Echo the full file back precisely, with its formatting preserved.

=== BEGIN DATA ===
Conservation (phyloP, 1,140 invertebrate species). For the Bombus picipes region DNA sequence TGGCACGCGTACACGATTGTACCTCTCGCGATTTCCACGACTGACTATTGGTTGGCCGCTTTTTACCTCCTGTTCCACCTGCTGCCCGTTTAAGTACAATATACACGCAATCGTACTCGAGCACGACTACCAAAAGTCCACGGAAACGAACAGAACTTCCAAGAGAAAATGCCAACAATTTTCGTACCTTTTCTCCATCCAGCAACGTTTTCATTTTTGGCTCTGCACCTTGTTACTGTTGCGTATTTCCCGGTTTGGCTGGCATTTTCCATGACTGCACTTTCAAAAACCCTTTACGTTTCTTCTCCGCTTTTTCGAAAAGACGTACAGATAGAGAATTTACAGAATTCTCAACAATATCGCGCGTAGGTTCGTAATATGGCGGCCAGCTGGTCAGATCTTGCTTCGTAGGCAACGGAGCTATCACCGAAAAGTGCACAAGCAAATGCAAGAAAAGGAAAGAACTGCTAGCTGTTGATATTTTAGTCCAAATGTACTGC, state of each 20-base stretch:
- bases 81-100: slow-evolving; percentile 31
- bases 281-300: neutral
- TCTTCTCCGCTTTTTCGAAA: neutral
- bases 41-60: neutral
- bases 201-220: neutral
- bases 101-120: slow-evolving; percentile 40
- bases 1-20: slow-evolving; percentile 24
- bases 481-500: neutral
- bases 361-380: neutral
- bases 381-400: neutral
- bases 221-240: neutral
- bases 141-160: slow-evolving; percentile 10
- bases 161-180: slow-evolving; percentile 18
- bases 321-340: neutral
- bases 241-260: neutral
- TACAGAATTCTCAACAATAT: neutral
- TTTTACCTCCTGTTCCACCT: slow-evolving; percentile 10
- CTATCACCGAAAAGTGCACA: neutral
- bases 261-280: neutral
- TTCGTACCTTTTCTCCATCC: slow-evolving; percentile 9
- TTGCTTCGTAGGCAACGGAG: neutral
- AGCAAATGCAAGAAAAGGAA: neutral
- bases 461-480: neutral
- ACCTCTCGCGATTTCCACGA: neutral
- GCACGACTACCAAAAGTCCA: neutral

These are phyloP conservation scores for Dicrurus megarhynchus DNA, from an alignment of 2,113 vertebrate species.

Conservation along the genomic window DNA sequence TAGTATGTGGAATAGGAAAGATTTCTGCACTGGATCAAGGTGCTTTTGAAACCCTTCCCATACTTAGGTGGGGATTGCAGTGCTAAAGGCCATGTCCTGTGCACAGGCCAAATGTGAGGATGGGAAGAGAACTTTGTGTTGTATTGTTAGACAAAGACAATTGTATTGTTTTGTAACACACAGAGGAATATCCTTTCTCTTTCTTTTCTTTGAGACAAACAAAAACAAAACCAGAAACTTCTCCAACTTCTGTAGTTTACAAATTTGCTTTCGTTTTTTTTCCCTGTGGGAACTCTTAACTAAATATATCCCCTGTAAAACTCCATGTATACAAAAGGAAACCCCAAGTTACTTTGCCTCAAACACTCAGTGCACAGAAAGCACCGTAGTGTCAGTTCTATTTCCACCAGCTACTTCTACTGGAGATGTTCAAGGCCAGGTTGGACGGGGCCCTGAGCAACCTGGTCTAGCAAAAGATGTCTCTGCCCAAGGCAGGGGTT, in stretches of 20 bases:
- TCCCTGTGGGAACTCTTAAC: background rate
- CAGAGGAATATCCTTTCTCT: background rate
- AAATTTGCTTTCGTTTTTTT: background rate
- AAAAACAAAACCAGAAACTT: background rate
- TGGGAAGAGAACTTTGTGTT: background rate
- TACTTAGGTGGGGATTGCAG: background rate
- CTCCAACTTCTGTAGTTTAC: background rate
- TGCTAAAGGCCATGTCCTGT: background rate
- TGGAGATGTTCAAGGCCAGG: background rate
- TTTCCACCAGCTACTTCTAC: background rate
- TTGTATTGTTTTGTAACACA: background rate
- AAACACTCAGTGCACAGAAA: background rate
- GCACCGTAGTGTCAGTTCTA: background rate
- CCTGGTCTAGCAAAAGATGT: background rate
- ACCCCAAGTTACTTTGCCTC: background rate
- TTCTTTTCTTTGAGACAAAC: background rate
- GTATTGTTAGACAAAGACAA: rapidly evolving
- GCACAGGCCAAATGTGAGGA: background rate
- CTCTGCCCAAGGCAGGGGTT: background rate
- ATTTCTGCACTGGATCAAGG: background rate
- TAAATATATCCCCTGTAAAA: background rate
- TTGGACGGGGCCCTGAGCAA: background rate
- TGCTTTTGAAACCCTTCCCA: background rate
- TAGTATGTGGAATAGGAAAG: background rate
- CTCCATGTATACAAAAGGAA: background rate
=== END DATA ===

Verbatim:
Conservation (phyloP, 1,140 invertebrate species). For the Bombus picipes region DNA sequence TGGCACGCGTACACGATTGTACCTCTCGCGATTTCCACGACTGACTATTGGTTGGCCGCTTTTTACCTCCTGTTCCACCTGCTGCCCGTTTAAGTACAATATACACGCAATCGTACTCGAGCACGACTACCAAAAGTCCACGGAAACGAACAGAACTTCCAAGAGAAAATGCCAACAATTTTCGTACCTTTTCTCCATCCAGCAACGTTTTCATTTTTGGCTCTGCACCTTGTTACTGTTGCGTATTTCCCGGTTTGGCTGGCATTTTCCATGACTGCACTTTCAAAAACCCTTTACGTTTCTTCTCCGCTTTTTCGAAAAGACGTACAGATAGAGAATTTACAGAATTCTCAACAATATCGCGCGTAGGTTCGTAATATGGCGGCCAGCTGGTCAGATCTTGCTTCGTAGGCAACGGAGCTATCACCGAAAAGTGCACAAGCAAATGCAAGAAAAGGAAAGAACTGCTAGCTGTTGATATTTTAGTCCAAATGTACTGC, state of each 20-base stretch:
- bases 81-100: slow-evolving; percentile 31
- bases 281-300: neutral
- TCTTCTCCGCTTTTTCGAAA: neutral
- bases 41-60: neutral
- bases 201-220: neutral
- bases 101-120: slow-evolving; percentile 40
- bases 1-20: slow-evolving; percentile 24
- bases 481-500: neutral
- bases 361-380: neutral
- bases 381-400: neutral
- bases 221-240: neutral
- bases 141-160: slow-evolving; percentile 10
- bases 161-180: slow-evolving; percentile 18
- bases 321-340: neutral
- bases 241-260: neutral
- TACAGAATTCTCAACAATAT: neutral
- TTTTACCTCCTGTTCCACCT: slow-evolving; percentile 10
- CTATCACCGAAAAGTGCACA: neutral
- bases 261-280: neutral
- TTCGTACCTTTTCTCCATCC: slow-evolving; percentile 9
- TTGCTTCGTAGGCAACGGAG: neutral
- AGCAAATGCAAGAAAAGGAA: neutral
- bases 461-480: neutral
- ACCTCTCGCGATTTCCACGA: neutral
- GCACGACTACCAAAAGTCCA: neutral

These are phyloP conservation scores for Dicrurus megarhynchus DNA, from an alignment of 2,113 vertebrate species.

Conservation along the genomic window DNA sequence TAGTATGTGGAATAGGAAAGATTTCTGCACTGGATCAAGGTGCTTTTGAAACCCTTCCCATACTTAGGTGGGGATTGCAGTGCTAAAGGCCATGTCCTGTGCACAGGCCAAATGTGAGGATGGGAAGAGAACTTTGTGTTGTATTGTTAGACAAAGACAATTGTATTGTTTTGTAACACACAGAGGAATATCCTTTCTCTTTCTTTTCTTTGAGACAAACAAAAACAAAACCAGAAACTTCTCCAACTTCTGTAGTTTACAAATTTGCTTTCGTTTTTTTTCCCTGTGGGAACTCTTAACTAAATATATCCCCTGTAAAACTCCATGTATACAAAAGGAAACCCCAAGTTACTTTGCCTCAAACACTCAGTGCACAGAAAGCACCGTAGTGTCAGTTCTATTTCCACCAGCTACTTCTACTGGAGATGTTCAAGGCCAGGTTGGACGGGGCCCTGAGCAACCTGGTCTAGCAAAAGATGTCTCTGCCCAAGGCAGGGGTT, in stretches of 20 bases:
- TCCCTGTGGGAACTCTTAAC: background rate
- CAGAGGAATATCCTTTCTCT: background rate
- AAATTTGCTTTCGTTTTTTT: background rate
- AAAAACAAAACCAGAAACTT: background rate
- TGGGAAGAGAACTTTGTGTT: background rate
- TACTTAGGTGGGGATTGCAG: background rate
- CTCCAACTTCTGTAGTTTAC: background rate
- TGCTAAAGGCCATGTCCTGT: background rate
- TGGAGATGTTCAAGGCCAGG: background rate
- TTTCCACCAGCTACTTCTAC: background rate
- TTGTATTGTTTTGTAACACA: background rate
- AAACACTCAGTGCACAGAAA: background rate
- GCACCGTAGTGTCAGTTCTA: background rate
- CCTGGTCTAGCAAAAGATGT: background rate
- ACCCCAAGTTACTTTGCCTC: background rate
- TTCTTTTCTTTGAGACAAAC: background rate
- GTATTGTTAGACAAAGACAA: rapidly evolving
- GCACAGGCCAAATGTGAGGA: background rate
- CTCTGCCCAAGGCAGGGGTT: background rate
- ATTTCTGCACTGGATCAAGG: background rate
- TAAATATATCCCCTGTAAAA: background rate
- TTGGACGGGGCCCTGAGCAA: background rate
- TGCTTTTGAAACCCTTCCCA: background rate
- TAGTATGTGGAATAGGAAAG: background rate
- CTCCATGTATACAAAAGGAA: background rate